Yes it looks like you'd get an overall 3.49%.

If we use the highest saving rate that BankDeals guy posted, 3.10%.
And rates don't increase/decrease over the next 4 yeasr.

Then you'd get an overall of

So question would be can you find a 4 year CD with more than 4.07% if you have the lump sum now.

For those without the lump sum now, this installment plan looks great, just my 2cents.
  |     |   Comment #6
Woori America Bank also has a Web Savings Account.

I tried to call to get the rate, but I couldn't understand the CSR. I was told they didn't have anyone at the branch at that time that spoke clearer English.

I hate banks that don't post their rates on their Website.
  |     |   Comment #7
Banking Guy -- If you can find some "reverse-installment" savings, that will be interesting!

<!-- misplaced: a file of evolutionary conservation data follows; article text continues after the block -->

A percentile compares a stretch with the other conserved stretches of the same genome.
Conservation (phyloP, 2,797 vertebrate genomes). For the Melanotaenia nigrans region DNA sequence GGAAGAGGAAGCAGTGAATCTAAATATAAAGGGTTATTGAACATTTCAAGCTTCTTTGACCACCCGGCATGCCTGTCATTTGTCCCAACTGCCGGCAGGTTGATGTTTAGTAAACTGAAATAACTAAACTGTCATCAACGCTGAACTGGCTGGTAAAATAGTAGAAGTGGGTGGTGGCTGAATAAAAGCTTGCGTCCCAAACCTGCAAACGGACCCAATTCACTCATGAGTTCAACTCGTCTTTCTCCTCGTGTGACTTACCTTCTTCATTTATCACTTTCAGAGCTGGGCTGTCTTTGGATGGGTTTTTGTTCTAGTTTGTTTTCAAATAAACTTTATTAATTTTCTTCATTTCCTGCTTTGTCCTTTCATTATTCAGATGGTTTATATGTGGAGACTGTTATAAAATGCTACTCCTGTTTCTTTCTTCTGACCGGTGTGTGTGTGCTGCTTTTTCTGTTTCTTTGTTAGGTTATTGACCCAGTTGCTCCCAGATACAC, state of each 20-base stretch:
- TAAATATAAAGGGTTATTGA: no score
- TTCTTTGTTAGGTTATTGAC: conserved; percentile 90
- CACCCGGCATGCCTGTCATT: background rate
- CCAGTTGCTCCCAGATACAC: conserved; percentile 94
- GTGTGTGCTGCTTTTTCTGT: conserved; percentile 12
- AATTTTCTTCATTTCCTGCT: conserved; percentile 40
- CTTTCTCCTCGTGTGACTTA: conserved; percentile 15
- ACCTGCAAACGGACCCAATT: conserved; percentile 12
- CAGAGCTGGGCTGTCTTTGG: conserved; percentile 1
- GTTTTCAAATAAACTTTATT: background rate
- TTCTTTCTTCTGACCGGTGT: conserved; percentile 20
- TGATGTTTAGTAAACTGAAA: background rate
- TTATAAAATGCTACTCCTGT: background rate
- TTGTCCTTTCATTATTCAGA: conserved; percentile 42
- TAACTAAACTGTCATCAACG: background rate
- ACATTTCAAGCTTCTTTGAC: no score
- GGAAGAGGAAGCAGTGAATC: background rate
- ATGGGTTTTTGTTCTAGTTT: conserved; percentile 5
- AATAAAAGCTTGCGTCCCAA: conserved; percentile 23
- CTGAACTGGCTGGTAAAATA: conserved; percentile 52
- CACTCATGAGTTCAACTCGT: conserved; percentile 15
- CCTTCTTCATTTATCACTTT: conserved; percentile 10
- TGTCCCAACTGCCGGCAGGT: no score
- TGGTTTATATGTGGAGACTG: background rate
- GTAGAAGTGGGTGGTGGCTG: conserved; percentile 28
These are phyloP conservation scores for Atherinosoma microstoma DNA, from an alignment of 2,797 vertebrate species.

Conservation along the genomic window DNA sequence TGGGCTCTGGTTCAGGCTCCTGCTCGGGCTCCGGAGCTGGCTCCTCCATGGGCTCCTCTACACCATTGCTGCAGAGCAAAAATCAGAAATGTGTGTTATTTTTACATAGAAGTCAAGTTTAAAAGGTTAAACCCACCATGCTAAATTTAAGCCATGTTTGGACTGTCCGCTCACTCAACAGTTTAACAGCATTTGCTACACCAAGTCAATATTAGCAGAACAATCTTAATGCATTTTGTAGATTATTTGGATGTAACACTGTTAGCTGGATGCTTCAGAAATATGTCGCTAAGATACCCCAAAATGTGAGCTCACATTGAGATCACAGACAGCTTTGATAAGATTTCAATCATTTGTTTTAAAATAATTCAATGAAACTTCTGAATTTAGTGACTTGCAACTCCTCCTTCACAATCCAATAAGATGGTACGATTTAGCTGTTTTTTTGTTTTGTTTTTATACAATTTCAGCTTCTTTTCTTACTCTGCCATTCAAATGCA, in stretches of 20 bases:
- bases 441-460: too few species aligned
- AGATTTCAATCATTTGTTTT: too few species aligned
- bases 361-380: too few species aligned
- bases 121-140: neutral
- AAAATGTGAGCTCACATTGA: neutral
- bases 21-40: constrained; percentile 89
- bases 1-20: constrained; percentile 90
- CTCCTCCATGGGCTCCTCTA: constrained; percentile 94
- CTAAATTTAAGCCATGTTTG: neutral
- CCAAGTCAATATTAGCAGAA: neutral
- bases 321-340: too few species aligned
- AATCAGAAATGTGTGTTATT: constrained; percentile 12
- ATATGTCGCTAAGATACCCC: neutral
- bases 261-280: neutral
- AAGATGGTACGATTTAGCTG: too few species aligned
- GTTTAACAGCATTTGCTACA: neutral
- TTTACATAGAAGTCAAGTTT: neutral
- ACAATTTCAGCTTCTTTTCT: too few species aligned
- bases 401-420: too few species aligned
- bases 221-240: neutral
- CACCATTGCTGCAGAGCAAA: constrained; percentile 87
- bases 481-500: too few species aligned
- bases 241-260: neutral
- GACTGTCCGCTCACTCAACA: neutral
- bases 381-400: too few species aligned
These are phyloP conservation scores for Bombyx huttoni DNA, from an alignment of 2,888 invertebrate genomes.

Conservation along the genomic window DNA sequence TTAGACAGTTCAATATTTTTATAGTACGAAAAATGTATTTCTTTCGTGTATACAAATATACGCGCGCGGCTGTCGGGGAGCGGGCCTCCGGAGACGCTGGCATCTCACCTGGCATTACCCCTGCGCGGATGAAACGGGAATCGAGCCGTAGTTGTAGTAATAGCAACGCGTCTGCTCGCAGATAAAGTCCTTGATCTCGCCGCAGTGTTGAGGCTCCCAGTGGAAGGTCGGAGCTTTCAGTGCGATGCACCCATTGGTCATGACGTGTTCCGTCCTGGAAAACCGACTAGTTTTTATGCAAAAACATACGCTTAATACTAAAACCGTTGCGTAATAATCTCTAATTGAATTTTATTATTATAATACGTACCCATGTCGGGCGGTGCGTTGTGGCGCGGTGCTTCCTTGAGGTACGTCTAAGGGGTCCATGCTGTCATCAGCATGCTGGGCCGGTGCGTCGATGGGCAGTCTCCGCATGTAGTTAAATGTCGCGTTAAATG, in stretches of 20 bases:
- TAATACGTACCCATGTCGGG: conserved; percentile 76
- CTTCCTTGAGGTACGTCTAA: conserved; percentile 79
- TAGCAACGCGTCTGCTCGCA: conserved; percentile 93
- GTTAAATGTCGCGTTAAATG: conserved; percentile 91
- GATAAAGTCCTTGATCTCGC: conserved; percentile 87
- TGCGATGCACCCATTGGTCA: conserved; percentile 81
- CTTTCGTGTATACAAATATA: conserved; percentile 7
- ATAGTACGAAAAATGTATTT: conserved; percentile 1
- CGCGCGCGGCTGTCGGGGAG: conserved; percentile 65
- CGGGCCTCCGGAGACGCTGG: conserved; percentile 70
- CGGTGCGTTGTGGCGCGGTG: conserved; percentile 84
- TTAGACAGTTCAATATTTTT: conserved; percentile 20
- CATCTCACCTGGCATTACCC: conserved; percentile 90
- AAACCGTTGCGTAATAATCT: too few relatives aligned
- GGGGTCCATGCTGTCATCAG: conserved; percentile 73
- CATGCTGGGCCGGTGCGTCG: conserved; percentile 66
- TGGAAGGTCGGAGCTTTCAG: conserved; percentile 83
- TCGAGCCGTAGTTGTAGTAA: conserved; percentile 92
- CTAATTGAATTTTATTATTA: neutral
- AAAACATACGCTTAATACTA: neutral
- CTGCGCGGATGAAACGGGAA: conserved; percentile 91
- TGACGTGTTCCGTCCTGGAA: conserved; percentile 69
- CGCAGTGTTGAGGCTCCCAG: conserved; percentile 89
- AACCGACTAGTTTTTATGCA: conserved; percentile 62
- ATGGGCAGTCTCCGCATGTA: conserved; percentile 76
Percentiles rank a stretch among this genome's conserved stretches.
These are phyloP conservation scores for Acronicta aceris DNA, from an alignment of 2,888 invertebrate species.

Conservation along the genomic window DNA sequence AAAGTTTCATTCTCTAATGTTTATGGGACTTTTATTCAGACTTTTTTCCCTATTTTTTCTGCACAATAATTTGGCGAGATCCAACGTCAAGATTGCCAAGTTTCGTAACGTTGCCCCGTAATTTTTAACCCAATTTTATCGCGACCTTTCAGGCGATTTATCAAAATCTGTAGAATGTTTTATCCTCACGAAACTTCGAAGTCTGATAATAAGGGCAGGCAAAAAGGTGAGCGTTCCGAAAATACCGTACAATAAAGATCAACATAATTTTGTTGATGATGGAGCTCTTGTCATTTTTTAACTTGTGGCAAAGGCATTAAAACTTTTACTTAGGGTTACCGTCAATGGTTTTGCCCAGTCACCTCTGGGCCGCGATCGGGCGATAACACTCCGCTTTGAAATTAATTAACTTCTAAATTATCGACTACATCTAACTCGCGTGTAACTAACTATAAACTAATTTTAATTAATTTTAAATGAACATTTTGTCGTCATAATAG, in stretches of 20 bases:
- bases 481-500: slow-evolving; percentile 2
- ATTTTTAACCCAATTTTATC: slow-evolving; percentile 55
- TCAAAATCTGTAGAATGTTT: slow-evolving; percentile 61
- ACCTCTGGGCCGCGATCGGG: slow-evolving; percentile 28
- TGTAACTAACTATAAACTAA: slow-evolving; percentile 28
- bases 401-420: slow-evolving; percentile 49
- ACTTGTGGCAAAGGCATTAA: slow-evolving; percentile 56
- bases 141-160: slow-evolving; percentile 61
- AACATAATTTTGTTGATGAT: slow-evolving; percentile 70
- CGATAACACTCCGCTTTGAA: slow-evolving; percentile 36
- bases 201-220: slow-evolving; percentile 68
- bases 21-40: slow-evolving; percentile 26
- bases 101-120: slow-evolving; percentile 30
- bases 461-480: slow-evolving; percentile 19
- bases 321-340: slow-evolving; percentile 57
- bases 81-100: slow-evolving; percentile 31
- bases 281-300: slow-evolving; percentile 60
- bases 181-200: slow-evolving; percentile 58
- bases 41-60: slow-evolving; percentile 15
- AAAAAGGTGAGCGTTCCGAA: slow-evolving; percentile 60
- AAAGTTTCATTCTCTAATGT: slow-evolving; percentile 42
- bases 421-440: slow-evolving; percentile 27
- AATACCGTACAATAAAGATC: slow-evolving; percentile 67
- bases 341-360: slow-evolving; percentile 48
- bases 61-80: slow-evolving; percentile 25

For example:
Bank A is pay 6% APY on your lump sum deposit and will pay you an "installment" each month for N months.

Then Use your "installment" for in installment in Bank B which will pay you ~6% also for N months.

That'll be ideal........woooooooyooooo.........
  |     |   Comment #8
DataIsGold and Banking Guy I appreciate the interest rate math help. You are right; the installment savings is a wonderful option and seems perfect for those who self-trustee their retirement plans. The accounts would provide a very nice arrangement to deposit your monthly withholding contributions. Thank you again.
  |     |   Comment #9
and then of course if the bank goes bankrupt, your money is gone. Not to mention the taxes you gotto pay for the federal government.